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  5. 18 Mar, 2008 1 commit
    • Rémi Denis-Courmont's avatar
      Remove the short-lived security-policy parameter. · 6ee1e74f
      Rémi Denis-Courmont authored
      In by far the overwhelming majority of cases, the user would not know
      how to determine the correct answer to the security prompt (did you
      ever compare SSL error handling in IE6 and IE7?). Since the trust value
      is now determined programatically, this would seem to mostly help users
      shoot themselves in the foot.
      --security-policy is also broken when using --playlist-enqueue: imagine
      you are running VLC with no security, and then your browser enqueues an
      M3U from some nasty webserver... fireworks.
      Wrappers around VLC really should NOT use M3U files if they need to
      tweak certain options (e.g. --sout). Global options can simply be set
      the normal way from the command line (e.g.: vlc --sout '#std{...}').
      Per-item options can be set using the colon notation. Multiple items
      should be expanded on the command line in the right order, rather than
      written to a M3U file. Alternative, IPC interfaces could be used
      (single instance + playlist enqueue, RC interface, DBus interface...)
      or language bindings.
      *** Important note ***
      Web browser plugins are still in need of fixing. I suppose
      libvlc-control should be extented to support playlist item trust.
      Feel free to revert and do something else if you have a _better_ idea.
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    • Damien Fouilleul's avatar
      vlc security: As i've seen very little improvement on that front, i've decided... · 658b4f83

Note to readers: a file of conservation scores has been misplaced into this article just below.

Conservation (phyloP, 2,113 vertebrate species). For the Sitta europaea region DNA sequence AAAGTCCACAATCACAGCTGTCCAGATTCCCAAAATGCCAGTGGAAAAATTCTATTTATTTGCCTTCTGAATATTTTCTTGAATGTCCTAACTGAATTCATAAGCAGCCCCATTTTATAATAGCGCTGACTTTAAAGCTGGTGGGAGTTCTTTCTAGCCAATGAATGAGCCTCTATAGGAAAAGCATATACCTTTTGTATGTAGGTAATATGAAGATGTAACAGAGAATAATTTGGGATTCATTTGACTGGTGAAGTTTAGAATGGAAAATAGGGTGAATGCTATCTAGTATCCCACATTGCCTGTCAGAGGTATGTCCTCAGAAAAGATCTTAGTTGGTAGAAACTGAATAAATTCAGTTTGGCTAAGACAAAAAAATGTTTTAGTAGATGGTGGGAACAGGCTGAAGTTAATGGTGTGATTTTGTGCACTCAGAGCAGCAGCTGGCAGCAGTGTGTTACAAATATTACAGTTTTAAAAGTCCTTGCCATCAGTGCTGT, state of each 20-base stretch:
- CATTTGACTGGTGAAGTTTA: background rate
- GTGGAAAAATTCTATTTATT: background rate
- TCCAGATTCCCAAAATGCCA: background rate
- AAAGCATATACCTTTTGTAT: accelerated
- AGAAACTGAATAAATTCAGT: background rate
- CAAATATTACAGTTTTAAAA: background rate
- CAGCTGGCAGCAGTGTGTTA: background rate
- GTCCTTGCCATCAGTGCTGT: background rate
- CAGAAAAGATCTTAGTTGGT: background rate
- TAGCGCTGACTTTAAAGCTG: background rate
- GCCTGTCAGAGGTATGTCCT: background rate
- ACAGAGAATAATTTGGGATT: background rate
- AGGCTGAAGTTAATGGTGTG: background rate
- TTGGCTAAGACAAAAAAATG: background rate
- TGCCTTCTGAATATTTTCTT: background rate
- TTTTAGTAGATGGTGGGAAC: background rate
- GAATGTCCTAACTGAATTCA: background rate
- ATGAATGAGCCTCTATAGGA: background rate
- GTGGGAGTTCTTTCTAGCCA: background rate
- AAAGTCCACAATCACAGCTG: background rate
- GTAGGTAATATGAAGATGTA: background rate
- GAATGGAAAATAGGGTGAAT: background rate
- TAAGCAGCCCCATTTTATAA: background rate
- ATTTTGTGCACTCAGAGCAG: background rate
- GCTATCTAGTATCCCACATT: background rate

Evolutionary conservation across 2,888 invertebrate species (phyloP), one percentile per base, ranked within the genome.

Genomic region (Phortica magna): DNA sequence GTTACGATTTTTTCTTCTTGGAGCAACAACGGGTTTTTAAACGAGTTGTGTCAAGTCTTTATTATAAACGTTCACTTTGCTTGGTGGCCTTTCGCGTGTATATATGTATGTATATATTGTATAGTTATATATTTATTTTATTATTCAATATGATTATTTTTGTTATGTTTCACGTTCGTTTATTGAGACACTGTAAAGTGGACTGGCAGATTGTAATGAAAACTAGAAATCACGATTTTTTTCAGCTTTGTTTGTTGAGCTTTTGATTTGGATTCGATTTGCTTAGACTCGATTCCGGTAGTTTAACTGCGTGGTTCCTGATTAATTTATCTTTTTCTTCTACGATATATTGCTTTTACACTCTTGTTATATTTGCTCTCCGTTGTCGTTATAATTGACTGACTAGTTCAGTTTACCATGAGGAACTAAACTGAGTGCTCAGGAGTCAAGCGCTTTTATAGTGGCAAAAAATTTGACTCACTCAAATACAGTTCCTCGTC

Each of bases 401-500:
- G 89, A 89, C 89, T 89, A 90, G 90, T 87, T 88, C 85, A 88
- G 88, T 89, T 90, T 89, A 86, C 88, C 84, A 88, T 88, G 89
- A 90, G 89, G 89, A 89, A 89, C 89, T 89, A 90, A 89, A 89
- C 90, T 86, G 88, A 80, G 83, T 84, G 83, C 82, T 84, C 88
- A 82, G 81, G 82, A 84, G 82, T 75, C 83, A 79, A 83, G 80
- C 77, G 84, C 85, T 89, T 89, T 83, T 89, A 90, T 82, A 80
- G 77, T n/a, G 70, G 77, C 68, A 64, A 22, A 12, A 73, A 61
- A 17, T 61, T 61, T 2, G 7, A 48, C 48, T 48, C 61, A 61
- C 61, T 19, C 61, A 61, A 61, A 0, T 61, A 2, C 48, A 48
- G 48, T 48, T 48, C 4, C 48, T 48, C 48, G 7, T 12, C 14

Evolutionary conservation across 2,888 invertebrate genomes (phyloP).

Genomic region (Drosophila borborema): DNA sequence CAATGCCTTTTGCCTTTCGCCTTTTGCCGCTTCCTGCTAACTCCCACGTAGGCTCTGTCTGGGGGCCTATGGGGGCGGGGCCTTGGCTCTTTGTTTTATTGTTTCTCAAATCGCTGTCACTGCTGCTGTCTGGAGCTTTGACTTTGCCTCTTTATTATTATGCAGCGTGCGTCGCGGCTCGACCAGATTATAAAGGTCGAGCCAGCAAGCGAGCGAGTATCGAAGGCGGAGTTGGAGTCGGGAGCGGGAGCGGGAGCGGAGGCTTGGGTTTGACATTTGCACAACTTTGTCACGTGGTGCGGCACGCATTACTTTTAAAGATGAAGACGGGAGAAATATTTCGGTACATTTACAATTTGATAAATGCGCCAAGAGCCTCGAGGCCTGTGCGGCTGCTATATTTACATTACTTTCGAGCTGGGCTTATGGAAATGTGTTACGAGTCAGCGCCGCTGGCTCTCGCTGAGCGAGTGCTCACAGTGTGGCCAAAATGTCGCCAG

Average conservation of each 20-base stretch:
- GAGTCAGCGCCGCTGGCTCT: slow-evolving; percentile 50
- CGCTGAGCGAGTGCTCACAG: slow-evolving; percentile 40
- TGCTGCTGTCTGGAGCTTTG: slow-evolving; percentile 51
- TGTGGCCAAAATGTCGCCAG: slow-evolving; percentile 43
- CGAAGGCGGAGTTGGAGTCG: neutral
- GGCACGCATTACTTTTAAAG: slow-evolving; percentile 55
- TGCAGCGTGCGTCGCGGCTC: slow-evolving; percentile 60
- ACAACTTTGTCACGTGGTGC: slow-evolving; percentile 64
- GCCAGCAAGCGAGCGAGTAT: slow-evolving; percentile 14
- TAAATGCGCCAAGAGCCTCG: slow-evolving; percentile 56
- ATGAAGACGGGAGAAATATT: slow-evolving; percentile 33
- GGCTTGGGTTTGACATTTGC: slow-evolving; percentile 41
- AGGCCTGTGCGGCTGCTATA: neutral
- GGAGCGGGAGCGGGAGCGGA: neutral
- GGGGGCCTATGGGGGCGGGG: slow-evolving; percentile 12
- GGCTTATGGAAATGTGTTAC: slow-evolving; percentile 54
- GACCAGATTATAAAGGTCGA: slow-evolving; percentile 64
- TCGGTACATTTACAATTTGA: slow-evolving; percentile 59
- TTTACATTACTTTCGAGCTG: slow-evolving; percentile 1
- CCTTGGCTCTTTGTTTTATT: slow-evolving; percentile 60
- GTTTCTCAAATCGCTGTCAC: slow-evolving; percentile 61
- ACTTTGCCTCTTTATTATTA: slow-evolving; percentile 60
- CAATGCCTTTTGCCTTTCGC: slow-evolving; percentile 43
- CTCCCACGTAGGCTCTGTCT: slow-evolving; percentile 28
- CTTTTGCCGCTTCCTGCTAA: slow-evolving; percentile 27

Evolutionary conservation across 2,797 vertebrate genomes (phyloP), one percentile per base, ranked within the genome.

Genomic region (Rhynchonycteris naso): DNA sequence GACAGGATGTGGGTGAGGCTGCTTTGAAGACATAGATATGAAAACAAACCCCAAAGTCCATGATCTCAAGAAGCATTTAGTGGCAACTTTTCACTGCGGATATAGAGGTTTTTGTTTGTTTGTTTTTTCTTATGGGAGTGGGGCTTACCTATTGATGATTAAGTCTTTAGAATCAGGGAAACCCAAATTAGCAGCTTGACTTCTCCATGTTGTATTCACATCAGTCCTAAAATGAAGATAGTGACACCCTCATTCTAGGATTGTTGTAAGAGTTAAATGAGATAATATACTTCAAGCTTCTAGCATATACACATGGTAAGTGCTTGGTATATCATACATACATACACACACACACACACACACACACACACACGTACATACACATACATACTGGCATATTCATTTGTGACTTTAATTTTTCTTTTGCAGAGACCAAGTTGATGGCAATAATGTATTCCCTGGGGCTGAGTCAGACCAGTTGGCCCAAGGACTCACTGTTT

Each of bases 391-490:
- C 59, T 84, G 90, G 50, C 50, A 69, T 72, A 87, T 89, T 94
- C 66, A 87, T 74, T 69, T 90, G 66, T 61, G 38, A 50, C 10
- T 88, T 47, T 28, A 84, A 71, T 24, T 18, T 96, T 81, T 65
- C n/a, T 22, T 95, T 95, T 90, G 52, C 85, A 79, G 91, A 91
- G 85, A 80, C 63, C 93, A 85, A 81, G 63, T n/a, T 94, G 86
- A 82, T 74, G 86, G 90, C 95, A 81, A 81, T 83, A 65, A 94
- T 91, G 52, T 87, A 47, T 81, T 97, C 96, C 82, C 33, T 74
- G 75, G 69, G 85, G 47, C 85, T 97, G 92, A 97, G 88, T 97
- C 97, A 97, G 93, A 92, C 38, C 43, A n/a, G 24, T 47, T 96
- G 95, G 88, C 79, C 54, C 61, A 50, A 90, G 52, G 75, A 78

Damien Fouilleul authored
      vlc security: As i've seen very little improvement on that front, i've decided to check in my take on handling the problem of managing harmful options. I'm pretty sure this is going to be very controversial, but I think my approach is quite simple and yet very effective Anyway, my approach makes the following assumptions:
      - most vlc options are considered safe, only a handful are particularily unsafe and need be declared as such in their definition (they mostly deal with writing to an output file or URL)
      - unsafe options are only considered potentially harmful when used as an input option, ie. the ':option' format. Configuration options are always considered safe 'i.e --option' 
      - unsafe options are associated with a global security policy, which dictates how these are handled. At the moment, The policy can be either block, allow or prompt, and is set using the '--security-policy' option (which itself is considered unsafe ;)
      the policy can be set by the user at the command line or in the preferences, it curently defaults to prompt, which is the desirable state for deskop use. However, it can be overriden depending on context, for example, the activex and mozilla will force the security-policy to block regardless of preference settins.
      the code is a bit rough at the moment, but i will optimize/clean it up if the dev community this approach is worth keeping.
      try the following example, and you'll see quickly what i mean:
      ./vlc -vvv <a mrl> :sout=#transcode{vcodec=mp1v,vb=1024,acodec=mpga,ab=192}:standard{mux=ts,dst=vlc-output.ts,access=file}"
    • Rémi Denis-Courmont's avatar
    • Rafaël Carré's avatar
      input options whitelisting: 1st step · 9e5ebb07
      Rafaël Carré authored
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